How Soon Should Injured Workers in Alexandria, Virginia Report Their Injury?

Employees in Alexandria who have been injured at work are eligible for workers’ compensation benefits. However, they could miss out on such benefits if they wait too long to notify their employer about their injury and accident. this is the reason any injured worker should consult with an Injured Workers Law Firm attorney early in the claim process. 

 Workers’ compensation offers benefits such as lifelong medical treatment and lost wage payments. If an injury results in a permanent disability or impairment in a person’s ability to perform their work duties, the person can also get monetary compensation for this. Other benefits injured workers can receive include vocational rehabilitation, which allows them to get training and education, so they can work in a new field. 

When to Report an On-the-Job Injury

In Virginia, workers have thirty days to file a workers’ compensation claim. And the clock begins to tick the moment they get injured. After an injury, an employee must report it to their employer, HR manager, or supervisor within this thirty-day period. Although they can wait one month to report the workplace accident, it is best to report it right away. 

If a worker incurred medical expenses following the injury, before they file a report, their employer may not pay for their medical bills. Thus, delaying an accident report can ruin one’s claim. Insurance providers will take delayed workplace accident reports with suspicion and may deny claims.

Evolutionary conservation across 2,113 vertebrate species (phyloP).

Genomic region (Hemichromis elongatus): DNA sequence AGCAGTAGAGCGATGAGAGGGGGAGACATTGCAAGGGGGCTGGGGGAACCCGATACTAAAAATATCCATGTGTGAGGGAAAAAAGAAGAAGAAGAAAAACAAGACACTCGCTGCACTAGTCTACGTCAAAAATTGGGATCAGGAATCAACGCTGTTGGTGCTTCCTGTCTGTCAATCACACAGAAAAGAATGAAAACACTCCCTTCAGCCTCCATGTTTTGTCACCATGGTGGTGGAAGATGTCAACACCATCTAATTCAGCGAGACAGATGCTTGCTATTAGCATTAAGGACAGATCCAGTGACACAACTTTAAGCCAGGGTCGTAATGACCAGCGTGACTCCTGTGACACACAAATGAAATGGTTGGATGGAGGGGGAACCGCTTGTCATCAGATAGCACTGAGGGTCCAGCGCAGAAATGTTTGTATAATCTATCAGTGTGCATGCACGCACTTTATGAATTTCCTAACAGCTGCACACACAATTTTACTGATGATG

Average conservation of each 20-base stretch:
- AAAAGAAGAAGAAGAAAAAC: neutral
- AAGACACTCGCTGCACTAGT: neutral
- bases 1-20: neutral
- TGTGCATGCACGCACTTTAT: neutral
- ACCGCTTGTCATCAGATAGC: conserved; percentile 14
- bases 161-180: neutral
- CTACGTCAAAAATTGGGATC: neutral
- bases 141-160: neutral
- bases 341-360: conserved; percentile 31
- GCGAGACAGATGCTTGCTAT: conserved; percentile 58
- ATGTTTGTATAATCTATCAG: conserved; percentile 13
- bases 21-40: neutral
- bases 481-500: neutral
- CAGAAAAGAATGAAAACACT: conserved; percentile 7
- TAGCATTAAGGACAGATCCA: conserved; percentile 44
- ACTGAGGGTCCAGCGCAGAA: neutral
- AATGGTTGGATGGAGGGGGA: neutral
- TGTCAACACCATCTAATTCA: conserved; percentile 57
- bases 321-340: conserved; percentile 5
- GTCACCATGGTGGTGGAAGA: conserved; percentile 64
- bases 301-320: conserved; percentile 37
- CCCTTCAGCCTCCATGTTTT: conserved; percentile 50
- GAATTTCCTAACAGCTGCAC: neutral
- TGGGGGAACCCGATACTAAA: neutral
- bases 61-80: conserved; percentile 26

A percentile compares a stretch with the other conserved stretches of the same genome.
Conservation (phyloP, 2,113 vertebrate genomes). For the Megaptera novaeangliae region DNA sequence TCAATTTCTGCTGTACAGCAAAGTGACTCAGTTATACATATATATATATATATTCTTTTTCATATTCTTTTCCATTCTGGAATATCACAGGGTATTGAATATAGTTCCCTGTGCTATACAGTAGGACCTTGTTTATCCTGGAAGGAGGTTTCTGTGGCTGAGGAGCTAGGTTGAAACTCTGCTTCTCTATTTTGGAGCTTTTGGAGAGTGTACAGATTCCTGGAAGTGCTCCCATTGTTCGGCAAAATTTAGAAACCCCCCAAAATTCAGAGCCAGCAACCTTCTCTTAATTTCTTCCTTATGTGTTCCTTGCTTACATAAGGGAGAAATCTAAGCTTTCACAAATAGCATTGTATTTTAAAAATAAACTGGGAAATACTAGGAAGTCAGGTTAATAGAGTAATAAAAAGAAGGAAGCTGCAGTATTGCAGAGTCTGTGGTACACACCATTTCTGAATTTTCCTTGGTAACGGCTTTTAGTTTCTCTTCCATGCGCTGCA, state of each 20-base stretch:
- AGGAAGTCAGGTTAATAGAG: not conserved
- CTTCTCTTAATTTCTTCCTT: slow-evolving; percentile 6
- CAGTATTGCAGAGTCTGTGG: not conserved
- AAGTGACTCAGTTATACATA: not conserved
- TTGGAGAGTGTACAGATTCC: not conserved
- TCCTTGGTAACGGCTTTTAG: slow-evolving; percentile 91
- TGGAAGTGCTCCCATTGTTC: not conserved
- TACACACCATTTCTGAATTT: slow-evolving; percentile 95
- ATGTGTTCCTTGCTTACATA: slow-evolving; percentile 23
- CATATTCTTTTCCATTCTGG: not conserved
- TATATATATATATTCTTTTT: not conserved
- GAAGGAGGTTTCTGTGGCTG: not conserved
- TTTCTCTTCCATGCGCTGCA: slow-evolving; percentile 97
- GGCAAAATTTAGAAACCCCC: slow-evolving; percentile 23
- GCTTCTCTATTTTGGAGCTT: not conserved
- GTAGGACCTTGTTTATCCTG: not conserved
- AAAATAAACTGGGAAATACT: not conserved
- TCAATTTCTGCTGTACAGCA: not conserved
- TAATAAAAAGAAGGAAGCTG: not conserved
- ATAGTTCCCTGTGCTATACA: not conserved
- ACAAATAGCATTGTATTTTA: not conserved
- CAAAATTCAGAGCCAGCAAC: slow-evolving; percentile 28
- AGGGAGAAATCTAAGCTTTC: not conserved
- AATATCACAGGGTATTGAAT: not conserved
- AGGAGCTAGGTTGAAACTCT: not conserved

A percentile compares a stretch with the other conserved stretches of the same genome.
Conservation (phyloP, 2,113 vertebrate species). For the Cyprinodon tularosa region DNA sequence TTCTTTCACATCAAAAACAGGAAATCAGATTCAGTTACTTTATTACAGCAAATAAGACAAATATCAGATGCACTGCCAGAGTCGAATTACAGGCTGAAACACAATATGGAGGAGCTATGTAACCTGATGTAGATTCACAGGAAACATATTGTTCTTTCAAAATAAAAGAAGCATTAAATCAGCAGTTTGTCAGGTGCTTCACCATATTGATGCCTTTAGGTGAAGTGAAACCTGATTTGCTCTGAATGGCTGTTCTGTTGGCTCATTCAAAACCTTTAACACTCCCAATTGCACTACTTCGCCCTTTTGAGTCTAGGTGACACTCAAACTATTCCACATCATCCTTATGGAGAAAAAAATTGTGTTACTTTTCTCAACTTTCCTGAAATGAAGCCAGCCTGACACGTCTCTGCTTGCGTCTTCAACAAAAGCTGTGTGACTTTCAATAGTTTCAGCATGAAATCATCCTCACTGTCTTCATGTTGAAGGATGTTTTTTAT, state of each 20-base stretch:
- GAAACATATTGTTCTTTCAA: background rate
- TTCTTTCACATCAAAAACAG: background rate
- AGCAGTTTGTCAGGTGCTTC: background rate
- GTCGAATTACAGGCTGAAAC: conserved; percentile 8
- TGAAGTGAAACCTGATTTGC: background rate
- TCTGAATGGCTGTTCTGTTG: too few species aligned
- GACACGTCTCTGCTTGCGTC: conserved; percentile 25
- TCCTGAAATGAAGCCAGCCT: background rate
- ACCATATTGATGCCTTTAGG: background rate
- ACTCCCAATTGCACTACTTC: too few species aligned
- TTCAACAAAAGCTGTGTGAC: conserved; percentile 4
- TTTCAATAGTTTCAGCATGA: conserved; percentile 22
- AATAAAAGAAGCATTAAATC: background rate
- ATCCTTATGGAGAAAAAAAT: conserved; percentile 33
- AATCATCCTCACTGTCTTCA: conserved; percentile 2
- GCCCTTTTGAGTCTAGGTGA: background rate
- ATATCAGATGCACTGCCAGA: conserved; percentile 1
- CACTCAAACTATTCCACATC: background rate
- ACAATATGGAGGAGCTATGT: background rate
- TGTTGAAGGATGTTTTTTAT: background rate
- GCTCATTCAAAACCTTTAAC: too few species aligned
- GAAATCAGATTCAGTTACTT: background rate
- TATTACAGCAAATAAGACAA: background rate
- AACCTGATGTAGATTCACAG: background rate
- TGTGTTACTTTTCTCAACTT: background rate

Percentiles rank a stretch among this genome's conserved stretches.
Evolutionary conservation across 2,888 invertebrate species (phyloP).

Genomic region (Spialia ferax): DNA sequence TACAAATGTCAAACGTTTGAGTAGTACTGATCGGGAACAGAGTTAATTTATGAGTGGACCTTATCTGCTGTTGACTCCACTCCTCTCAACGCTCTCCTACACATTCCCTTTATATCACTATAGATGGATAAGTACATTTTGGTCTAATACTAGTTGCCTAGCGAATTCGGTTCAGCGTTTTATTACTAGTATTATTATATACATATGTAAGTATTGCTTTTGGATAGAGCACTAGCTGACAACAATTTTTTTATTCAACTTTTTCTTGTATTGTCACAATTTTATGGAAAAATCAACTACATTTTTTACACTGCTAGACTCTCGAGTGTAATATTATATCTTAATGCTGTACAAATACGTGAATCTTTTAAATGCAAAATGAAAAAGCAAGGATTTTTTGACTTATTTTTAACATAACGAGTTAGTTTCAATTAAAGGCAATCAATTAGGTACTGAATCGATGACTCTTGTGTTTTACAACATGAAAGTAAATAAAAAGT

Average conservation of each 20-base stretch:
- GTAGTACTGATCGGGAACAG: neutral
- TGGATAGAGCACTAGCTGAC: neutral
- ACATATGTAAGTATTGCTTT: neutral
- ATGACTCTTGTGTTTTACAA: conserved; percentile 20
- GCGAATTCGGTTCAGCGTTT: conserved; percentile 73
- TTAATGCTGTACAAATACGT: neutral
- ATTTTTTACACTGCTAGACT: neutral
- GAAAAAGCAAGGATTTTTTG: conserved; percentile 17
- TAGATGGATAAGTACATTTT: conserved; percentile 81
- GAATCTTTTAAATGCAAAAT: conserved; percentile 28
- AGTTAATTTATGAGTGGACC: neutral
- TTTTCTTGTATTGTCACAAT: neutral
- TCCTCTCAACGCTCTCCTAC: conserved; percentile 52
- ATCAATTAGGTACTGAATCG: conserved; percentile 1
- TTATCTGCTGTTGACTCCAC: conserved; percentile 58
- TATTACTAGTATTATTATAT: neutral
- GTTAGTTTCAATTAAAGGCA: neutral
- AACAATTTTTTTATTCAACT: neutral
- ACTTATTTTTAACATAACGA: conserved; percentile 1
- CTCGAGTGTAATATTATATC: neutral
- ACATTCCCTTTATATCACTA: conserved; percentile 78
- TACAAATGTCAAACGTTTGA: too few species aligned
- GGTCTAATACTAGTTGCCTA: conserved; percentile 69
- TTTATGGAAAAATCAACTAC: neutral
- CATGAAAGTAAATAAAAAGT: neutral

Legitimate Excuses for Delaying a Report

If a worker fails to report the accident within the thirty-day window, they have defenses to use. Depending on how persuasive their argument may be, they can still collect benefits even if they missed the deadline. The following are legitimate excuses they can use:

  • Actual notice. If the employer witnessed the accident, the insurance company cannot deny a claim using a lack of notice as a reason. 
  • Incapacity. If the workplace accident led to a coma or brain injury, the injured person may have a valid excuse for not reporting the accident on time. 
  • Waiver. An employer’s payment for the injured worker’s medical expenses or lost wages can substitute a written notice. 
  • Reasonable excuse. An injured worker may still have a valid workers’ comp claim even if they missed the deadline if they can show they have a reasonable excuse recognized by the Workers’ Compensation Commission. Reasonable excuses include the submission of related medical records, a lack of a medical diagnosis, and the belief the work-related injury would heal on its own. 

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